He invited me to the Navy Ball. Originally, he had a date, but for reasons, he decided she was a bad idea. So he nixed that plan and asked drama-free me T-minus eight days away from the event. I shrugged and agreed. No biggie. We weren’t dating, I wasn’t busy, and I already had something to wear.
Hanging in my closet was a tea-length champagne dress I had worn to the Vanity Fair party at the Cannes Film Festival a year or two earlier. Something urged me to confirm the short, backless, halter would indeed be appropriate attire.
To my horror, no. Attendees would be in conservative, floor length gowns. It was a ball after all, not a party.
With a week to go, I reconsidered my quick, uninformed yes. How many graduate students do you know with extra money for ball gowns lying around? Before I panicked, I searched my closet and found a dress that would work. Floor-length black gown, with a (less dramatic) halter top and a deep fuchsia splash down the back. Little fuchsia beads adorned the halter. I wore it years ago in a faculty fashion show. It was muted and elegant.
There was one problem. It no longer fit.
I could sort of wear it. Sort of means I could get into the the dress, but I couldn’t zip it all the way up. I’d only gained a couple of inches and a few pounds, but too many of each to wear that dress in a week.
I’m not big on magazines, but for reasons I can no longer recall, I remembered reading that celebrities lost “those last few inches” for the red carpet through strange diets and/or super intense workouts. A couple of them said running was their magic slimfast. I wondered if it could be mine, too.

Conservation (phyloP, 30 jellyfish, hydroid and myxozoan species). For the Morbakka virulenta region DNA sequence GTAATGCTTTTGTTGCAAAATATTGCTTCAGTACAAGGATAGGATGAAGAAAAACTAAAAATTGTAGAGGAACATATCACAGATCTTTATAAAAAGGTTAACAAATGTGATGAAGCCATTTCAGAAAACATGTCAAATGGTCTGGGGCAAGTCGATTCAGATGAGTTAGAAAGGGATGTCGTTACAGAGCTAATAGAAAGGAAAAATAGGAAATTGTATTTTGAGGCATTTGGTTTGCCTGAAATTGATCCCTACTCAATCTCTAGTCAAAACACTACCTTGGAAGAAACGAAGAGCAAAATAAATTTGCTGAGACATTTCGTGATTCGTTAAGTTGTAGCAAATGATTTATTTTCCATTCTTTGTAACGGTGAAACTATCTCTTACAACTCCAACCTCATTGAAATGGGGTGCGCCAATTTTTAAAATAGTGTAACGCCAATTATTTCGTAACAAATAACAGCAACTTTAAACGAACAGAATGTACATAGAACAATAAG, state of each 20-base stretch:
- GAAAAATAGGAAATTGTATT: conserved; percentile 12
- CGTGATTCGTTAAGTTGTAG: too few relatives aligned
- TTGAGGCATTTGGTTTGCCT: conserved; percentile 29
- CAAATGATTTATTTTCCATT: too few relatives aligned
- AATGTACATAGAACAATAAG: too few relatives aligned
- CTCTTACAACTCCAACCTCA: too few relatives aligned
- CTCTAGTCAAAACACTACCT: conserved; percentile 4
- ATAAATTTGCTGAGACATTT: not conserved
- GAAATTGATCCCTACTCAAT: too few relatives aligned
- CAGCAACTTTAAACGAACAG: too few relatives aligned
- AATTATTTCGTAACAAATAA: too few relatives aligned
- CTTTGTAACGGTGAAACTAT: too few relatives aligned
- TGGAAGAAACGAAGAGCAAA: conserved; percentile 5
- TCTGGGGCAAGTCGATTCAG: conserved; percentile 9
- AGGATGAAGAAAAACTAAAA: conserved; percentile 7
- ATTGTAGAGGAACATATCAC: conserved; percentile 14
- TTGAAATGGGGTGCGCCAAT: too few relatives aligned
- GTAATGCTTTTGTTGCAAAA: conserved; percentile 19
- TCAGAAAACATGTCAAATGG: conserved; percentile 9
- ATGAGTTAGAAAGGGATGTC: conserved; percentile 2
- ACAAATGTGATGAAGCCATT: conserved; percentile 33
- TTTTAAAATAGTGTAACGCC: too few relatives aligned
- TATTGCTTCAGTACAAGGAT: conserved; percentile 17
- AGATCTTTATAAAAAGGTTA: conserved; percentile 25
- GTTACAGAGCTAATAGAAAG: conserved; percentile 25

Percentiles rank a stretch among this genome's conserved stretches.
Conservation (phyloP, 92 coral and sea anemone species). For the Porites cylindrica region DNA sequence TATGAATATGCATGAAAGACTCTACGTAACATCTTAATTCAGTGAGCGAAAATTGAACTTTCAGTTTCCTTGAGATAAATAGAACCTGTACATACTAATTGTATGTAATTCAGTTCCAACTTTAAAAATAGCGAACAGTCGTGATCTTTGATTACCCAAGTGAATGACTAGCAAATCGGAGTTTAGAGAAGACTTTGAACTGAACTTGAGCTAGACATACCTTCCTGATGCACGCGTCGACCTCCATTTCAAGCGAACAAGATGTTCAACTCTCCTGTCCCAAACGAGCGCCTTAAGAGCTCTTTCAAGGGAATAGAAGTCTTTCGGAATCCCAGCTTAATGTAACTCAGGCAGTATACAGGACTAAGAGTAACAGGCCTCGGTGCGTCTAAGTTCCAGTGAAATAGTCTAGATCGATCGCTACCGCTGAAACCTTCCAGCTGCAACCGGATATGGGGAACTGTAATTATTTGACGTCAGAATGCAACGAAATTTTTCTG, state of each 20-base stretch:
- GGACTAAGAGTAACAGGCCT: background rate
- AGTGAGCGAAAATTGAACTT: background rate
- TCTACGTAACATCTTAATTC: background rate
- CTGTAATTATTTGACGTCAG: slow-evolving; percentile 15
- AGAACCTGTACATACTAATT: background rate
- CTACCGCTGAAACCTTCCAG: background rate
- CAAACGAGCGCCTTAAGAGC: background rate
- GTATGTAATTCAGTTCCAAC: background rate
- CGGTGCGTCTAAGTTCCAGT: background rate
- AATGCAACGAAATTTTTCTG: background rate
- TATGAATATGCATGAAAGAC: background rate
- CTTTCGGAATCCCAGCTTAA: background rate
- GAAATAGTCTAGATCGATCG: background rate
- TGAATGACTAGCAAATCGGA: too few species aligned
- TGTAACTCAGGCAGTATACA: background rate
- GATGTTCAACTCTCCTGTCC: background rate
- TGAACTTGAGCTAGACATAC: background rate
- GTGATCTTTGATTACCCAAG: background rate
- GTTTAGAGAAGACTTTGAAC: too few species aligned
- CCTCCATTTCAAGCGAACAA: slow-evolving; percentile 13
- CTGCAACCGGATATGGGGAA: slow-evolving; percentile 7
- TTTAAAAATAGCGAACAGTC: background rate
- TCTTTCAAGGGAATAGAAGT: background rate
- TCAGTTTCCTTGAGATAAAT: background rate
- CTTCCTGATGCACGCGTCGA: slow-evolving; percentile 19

Because of previous bouts with runner’s itch, I wasn’t sure it would work. I’d try it, prepared to opt for a new dress if pounds and inches were more stubborn than I was. I had no plans to make any dramatic shifts with food. I would increase my water intake, but I wasn’t planning to go hungry or mix any olive oil cocktails.
Sunday afternoon, I headed to the stuffy little room known as my apartment’s fitness center and mounted the treadmill. I decided I’d jog – slowly – until I got tired. I had no idea how long that would take or how far I would go. I called it quits at the 3-mile mark and no one was more surprised than I was. I thought I’d be done by mile one. I felt pretty good, all things considered, and decided to return the next day.
Monday was another slow jog, another 3 miles. I drank a little coffee before the run and I got a nice burst of energy near the end.
Tuesday, same deal, same results. Nine miles in three days. No runner’s itch, no overly tired muscles. And in fact, I felt even more energized this time. After Tuesday’s workout, I tried the dress. The zipper damn near made it closed!
Another day, another three miles on Wednesday.
One last day to run – Thursday. The ball was Saturday. Would I have to shop after all or could I make this work? Friday’s test was zipping and breathing.
So five days and fifteen miles later, victory! The zipper went up with no hesitation. Breathing? No problem! Sitting posed a bit of challenge unless I employed perfect posture and tightened abs. Given the fact that dinner was also part of the proceedings, I’d have to suck it up, literally. But there I was, in that dress.
Who could’ve known that I, a former high school sprinter, would enjoy running short distances? And who would’ve believed I’d lose enough inches/weight to wear a dress on Saturday that I couldn’t zip up the weekend before?
Because of a slow jog on a treadmill?
I was sold.
And thus began my foray into the world of running.